Eric Normand Newsletter 473: On the meanings of software design

Reflections πŸ€”

On the meanings of software design

I just finished the excellent book Word by Word: The Secret Life of Dictionaries. It's by a lexicographer about the process and experience of writing definitions for a living. It got me thinking about one of the terms that bugs me: software design.

Why does it bug me so? It is a suitcase word. Marvin Minsky coined the term suitcase word to describe words like consciousness. It usually has a bunch of different meanings packed inside. If someone starts talking about consciousness, you don't know which of the many meanings they are referring to. And it is also very easy to slip from one meaning to another without realizing it.

The trouble is, when you're doing something very technical, it is very hard to speak precisely when you don't choose a sense and stick with it. When I read about software design, I can agree with some of the book's pronouncements if I accept one sense of design, but that same sense makes other statements meaningless since they are using a different sense.

I looked design up in the dictionary. Merriam-Webster lists eight different senses for the noun entry, three of which have subsenses. It is a word used for many purposes. I cringe when people talk about software design. If we would talk about structure, perhaps it wouldn't be so bad.

The book also got me thinking about our tradition in the Clojure community to use dictionary definitions to better understand a problem. I think there's a lot of value in starting with a definition. It helps us understand what we mean when we use a word. But there's a danger: It's too easy to reason from the definition (and especially the etymology).

Word by word reminds us that the definition describes the usage of a word, not a factual description of the thing the word refers to. We can't find the truth of the world in a dictionary. We can only use it to

help us understand each other.

Alan Kay : July 2007 : A Conversation with CMU Faculty & Students

Maybe my favorite video of Alan Kay at the moment (and I've watched many!). This one is a conversation with CMU faculty and students about how to do good work.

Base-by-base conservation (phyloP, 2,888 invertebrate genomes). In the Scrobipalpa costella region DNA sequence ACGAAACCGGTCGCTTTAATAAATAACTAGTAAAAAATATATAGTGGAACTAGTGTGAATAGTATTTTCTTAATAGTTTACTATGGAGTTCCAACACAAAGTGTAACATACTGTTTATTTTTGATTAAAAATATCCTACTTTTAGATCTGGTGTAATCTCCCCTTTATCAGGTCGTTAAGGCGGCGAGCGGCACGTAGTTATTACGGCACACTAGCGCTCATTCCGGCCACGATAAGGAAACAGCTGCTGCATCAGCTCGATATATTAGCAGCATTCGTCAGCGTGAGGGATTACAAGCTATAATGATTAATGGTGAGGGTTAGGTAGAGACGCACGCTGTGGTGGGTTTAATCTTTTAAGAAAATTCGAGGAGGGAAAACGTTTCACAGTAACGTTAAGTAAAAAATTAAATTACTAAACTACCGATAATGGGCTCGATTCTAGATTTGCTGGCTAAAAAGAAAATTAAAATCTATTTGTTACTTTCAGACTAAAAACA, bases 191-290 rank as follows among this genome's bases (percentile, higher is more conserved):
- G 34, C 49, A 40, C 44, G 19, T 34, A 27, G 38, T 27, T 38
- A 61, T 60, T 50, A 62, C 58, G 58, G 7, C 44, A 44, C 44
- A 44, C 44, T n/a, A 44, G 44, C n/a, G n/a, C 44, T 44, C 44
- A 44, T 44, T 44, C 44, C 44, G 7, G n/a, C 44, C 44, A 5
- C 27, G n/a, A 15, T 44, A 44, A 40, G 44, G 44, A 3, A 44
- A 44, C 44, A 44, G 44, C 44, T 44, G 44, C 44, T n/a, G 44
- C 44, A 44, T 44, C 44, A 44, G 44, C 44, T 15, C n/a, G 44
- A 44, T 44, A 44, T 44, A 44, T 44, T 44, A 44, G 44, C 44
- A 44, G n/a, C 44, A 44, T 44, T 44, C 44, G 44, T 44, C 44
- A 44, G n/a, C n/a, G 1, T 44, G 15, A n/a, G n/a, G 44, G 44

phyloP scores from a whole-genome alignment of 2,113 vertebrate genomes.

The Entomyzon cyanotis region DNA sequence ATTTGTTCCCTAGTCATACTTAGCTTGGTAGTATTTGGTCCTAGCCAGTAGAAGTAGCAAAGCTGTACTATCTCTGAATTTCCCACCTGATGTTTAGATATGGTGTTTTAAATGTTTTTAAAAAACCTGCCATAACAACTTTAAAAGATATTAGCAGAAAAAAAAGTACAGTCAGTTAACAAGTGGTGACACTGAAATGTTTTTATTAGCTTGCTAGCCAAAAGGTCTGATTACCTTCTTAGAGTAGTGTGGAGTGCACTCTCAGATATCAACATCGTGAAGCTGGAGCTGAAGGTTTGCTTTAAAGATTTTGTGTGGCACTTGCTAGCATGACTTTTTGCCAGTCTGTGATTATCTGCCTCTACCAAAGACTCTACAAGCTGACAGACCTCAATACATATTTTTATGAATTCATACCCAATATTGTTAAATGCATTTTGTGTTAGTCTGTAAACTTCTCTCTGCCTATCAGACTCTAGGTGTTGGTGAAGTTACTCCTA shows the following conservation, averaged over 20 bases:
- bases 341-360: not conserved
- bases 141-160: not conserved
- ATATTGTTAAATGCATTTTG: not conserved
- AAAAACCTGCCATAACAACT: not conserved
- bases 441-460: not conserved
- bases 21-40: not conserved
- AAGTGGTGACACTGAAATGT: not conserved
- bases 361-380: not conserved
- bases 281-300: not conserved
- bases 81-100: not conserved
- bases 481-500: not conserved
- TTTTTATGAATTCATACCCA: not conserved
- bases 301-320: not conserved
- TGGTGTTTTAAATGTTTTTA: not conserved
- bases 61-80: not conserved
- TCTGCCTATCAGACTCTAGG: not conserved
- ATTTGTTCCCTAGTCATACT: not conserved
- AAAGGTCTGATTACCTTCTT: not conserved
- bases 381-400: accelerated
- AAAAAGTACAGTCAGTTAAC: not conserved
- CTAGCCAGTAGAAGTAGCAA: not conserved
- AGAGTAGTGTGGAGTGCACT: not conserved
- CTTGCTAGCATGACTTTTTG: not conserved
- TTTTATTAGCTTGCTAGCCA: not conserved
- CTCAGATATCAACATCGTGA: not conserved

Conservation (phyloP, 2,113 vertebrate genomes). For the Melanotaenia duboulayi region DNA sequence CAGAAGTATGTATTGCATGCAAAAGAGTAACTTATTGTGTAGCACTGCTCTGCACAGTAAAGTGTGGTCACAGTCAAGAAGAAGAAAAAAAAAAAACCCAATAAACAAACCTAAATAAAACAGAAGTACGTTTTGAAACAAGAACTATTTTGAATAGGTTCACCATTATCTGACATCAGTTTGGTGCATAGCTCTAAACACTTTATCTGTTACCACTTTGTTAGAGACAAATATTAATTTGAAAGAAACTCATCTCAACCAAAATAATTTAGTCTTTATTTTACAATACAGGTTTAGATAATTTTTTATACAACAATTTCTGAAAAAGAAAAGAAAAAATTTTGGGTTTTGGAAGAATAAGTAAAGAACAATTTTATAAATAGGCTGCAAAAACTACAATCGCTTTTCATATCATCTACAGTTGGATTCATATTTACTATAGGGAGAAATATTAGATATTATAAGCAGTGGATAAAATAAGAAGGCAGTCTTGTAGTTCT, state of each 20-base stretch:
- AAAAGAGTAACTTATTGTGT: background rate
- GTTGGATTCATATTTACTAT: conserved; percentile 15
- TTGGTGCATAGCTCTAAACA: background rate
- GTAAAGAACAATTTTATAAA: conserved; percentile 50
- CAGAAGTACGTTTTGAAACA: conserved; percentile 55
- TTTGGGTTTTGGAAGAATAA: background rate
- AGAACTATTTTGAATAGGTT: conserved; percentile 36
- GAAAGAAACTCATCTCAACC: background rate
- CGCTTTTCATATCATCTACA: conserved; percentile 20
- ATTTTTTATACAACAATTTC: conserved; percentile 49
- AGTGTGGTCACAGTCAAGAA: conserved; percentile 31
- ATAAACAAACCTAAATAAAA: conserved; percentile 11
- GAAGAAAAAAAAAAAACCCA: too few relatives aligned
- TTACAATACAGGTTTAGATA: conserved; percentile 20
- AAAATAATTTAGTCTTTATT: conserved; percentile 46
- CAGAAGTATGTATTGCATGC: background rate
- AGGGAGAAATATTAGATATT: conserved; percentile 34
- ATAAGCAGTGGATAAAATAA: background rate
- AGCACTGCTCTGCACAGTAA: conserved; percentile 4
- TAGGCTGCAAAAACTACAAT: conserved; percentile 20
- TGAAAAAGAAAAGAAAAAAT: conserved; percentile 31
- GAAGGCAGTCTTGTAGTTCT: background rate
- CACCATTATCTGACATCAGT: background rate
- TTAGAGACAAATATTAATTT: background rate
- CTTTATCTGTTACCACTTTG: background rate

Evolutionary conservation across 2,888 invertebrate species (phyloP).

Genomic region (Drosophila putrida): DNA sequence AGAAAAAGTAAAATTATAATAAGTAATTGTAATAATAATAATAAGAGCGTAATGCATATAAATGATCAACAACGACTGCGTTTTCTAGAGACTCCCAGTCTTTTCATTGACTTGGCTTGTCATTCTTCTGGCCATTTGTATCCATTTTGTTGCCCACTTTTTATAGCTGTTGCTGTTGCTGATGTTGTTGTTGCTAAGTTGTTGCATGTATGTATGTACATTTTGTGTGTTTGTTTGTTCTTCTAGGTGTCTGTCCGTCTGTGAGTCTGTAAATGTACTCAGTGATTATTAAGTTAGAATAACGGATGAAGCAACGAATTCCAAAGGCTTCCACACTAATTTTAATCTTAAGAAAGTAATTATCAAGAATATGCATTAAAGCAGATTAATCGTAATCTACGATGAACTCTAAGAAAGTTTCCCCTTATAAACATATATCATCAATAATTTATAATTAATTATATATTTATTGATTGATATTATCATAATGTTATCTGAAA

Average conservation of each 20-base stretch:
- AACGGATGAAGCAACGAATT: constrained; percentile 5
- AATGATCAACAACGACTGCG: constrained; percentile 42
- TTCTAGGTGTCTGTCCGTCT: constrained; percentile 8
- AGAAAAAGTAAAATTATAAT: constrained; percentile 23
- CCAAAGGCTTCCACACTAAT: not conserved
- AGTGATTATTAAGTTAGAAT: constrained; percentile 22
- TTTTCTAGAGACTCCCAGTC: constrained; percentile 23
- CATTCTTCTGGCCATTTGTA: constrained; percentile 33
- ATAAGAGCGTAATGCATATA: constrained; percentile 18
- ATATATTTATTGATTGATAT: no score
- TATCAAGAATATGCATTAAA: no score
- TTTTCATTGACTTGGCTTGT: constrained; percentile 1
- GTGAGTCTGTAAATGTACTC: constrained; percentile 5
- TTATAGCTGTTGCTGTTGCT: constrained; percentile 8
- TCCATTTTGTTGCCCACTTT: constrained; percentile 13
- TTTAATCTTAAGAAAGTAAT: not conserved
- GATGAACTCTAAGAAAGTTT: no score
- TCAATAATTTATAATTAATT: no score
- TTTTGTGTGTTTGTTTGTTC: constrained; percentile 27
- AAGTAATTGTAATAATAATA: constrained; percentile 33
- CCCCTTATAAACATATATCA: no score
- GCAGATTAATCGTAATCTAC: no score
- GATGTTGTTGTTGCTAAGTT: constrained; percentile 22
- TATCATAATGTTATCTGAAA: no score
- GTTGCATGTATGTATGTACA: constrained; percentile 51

The Rise of the Internet's Creative Middle Class

Computer scientist Cal Newport explores whether we finally can make a living from content on the internet.

Rewrites πŸŽ™

My newest podcast episode about the value of rewriting.

How Dwarf Fortress is built

For some reason I really like to read about how computer games get made. I don't even play games!

Jonathan Edwards' Research Goal

I love it.

Grokking Simplicity πŸ“˜

That's nice praise:

The only CS audiobook I've found so far that is even remotely
listenable is "Grokking Simplicity" by @ericnormand. You still have to
accept a lot of limitations in the audio format (I know even Eric is
hesitant to recommend the audio version) but I found it enjoyable

He's right, I don't recommend it. I haven't listened to it myself. But I know how much work I put into layout and visual explanation.

You can order the book on Amazon. Please leave a rating and review. Reviews are a primary signal that Amazon uses to promote the book. They help others learn whether the book is for them.

You can order the print and eBook versions on (use TSSIMPLICITY for 50% off).

Clojure Challenge πŸ€”

Last challenge

Issue 472 - Roboto - Submissions

This week's challenge

Simplifying fractions

A harder one for this week.

Fractions are often represented in simplified form, where the numerator and denominator share only the factor 1. Write a function simplify that takes two integers (representing the numerator and denominator) and simplifies the fraction they represent, returning the two numbers.


;; the fraction 10/10
(simplify 10 10) ;=> [1 1]
;; the fraction 1/3
(simplify 1 3) ;=> [1 3]
(simplify 2 4) ;=> [1 2]
(simplify 100 40) ;=> [5 2]

Thanks to this site for the problem idea, where it is rated Very Hard in Swift. The problem has been modified.

Please submit your solutions as comments on this gist.

Rock on!
Eric Normand